the traffic lights turn red, all the way down Park Avenue. snowflakes are falling and taxi's pile up.
Black rubber boots step onto the thick wet snow, walk from the sidewalk to curb and a cab door swings open. Across the street is the Armory with its massive brick face of history taking up the entire block. The bus stop billboards flash slick photos of young men and women with their backs curved and bare. I step onto the slushy street and into her apartment building.
Elaine lies in bed. She is sleeping and her mouth is shaped into a perfect O. A quiet hum rises from the small machine blowing cool mist in her direction. Standing in the doorway, I wait as I watch the silver mist travel serpentine then disappears, sucked into the warm dry air.
she is resting lightly in her sheets and outside the day floats in a haze of whiteness.
All day family and friends slip in and out. Heavy glass doors lead into a lobby of mirror and marble greeted by welcoming doormen who move swiftly--the elevator, gold buttons, the soft pink hallway, apartment 3G with the door ajar. Visitors walk in to the entryway, then more slowly into the bedroom. There is a hospital bed and chairs around it. On the side table sits a small paper cup with a long straw tipped and balanced. From her bedroom window you can see the Armory.
She struggles to take a sip of the warm white liquid, “ I feel like a pancake,” she whispers to me. Her body is dead weight. Her feet are swollen and her skin is so thin with multiple shades of purple underneath. You cannot touch her with too much pressure or the skin will tear and her bruises will bleed through. I look out the window and notice that the snow has stopped and I think how lucky she is to have this view of the Armory. “Do you want the painting? Take the painting,” she tells me. Her finger points to the wall, to one of her older paintings. I see the rabbi’s back and he is standing in front of a thick stained glass window. He holds a prayer book. It is realistic and somber and not like her later abstracts that layer the canvas intricately with easy blotches of color.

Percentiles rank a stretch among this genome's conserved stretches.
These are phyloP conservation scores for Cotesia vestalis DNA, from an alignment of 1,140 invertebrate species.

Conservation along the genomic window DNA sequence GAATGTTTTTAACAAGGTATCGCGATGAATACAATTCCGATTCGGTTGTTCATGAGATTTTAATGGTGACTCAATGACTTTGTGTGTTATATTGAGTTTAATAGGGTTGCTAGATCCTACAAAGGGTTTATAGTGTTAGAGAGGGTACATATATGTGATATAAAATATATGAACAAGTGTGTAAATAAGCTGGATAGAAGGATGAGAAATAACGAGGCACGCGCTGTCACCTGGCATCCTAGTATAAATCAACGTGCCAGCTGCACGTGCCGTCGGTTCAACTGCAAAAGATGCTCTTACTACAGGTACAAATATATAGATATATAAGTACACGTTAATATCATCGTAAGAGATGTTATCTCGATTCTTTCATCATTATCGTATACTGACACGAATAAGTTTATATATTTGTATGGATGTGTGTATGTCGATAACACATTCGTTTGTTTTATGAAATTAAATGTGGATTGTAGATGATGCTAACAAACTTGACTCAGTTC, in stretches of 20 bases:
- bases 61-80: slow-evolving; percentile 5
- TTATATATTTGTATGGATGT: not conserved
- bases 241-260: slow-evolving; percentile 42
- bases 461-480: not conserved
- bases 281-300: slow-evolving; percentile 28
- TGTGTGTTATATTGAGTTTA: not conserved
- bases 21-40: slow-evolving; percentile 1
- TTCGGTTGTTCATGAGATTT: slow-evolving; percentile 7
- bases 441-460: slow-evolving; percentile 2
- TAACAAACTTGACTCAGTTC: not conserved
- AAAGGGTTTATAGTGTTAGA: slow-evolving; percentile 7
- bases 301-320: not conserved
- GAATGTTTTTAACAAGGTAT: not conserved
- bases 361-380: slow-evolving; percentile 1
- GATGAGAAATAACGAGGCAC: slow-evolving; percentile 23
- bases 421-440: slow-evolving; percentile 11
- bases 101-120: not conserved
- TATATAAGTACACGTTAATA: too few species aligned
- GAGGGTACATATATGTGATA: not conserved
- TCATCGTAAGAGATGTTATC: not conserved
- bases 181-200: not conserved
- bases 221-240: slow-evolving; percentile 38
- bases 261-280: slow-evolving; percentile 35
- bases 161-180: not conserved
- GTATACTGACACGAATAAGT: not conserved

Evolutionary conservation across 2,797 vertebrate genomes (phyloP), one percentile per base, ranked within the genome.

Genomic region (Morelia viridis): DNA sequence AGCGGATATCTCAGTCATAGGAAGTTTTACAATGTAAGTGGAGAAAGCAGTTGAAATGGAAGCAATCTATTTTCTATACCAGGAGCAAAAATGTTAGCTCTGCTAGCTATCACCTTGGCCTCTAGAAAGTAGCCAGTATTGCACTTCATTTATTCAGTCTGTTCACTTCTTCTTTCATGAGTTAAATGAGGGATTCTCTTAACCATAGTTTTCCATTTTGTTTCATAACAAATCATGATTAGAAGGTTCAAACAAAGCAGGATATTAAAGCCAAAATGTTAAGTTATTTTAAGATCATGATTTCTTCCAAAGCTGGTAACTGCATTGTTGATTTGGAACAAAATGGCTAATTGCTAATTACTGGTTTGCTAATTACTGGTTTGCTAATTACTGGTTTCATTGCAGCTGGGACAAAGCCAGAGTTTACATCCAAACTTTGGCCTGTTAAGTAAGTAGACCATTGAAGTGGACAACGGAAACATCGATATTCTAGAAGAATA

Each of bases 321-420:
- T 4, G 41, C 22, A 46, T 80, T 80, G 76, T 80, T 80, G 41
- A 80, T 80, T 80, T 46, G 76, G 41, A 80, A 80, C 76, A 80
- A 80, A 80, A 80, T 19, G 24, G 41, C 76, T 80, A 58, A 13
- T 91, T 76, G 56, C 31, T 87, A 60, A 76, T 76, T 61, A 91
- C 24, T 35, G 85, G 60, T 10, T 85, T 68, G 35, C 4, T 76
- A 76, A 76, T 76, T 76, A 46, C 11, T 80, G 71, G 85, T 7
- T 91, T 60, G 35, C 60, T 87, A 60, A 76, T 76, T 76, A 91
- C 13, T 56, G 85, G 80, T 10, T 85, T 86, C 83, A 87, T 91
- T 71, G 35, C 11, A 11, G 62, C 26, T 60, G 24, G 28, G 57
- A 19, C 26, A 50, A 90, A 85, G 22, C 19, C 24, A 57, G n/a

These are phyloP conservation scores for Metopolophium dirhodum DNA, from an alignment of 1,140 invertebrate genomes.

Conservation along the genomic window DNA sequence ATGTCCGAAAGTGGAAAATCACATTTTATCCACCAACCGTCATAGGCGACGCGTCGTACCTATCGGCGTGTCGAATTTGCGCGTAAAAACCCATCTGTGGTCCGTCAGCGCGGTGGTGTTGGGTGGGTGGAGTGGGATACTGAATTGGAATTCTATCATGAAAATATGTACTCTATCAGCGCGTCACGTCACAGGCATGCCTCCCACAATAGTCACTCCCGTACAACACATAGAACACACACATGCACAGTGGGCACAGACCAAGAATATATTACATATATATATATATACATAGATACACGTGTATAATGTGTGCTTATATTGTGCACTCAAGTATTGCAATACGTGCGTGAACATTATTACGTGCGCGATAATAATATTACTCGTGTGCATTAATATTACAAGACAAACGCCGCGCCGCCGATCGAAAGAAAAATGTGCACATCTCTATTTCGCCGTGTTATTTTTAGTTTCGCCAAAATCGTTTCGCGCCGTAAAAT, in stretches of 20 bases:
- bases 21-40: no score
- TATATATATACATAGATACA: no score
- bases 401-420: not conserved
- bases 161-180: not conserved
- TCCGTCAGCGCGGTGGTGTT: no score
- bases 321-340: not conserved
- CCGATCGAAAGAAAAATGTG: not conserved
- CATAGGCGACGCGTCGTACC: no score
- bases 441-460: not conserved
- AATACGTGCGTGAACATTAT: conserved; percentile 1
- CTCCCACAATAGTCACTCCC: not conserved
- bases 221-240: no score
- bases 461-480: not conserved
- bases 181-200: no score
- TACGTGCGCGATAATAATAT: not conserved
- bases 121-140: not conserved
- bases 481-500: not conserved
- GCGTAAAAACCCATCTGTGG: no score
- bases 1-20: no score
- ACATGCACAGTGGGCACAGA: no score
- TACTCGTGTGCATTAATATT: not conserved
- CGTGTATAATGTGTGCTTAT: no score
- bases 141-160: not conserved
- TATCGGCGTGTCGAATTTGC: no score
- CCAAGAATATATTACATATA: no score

she searches the room while somewhere a train is rocking and eyes are opening from a sleep.
It is late afternoon now and her bedroom has become more lively with visitors. They all marvel at the view and how smooth her face looks as it rests on the pillow. Her thin white hair is combed back like a straw halo. “Photos ? Tomorrow. No now.” We put a little lipstick on her, the color she remembered and it is the high point of her day. We all gather around her, smiling. The look in her eyes does not change, but her lips close, present and red.
Denise Mostacci Sklar has had a career as a dancer and now has had the good fortune to discover writing as another way to move through life. She also has the good fortune to study with poet/teacher Marc Olmsted. She has been published in numerous journals including the Aurorean, On the Rusk, Ibbetson Street Press, Wilderness House Literary Review, Gravel, Similar Peaks, Damfino, and Poesy. Denise is from Hamilton, Massachusetts where she lives with her husband and two incredible sons.
FLASH GLASS: A MONTHLY PUBLICATION OF FLASH FICTION, PROSE POETRY, & MICRO ESSAYS
Cover Image: "Spots"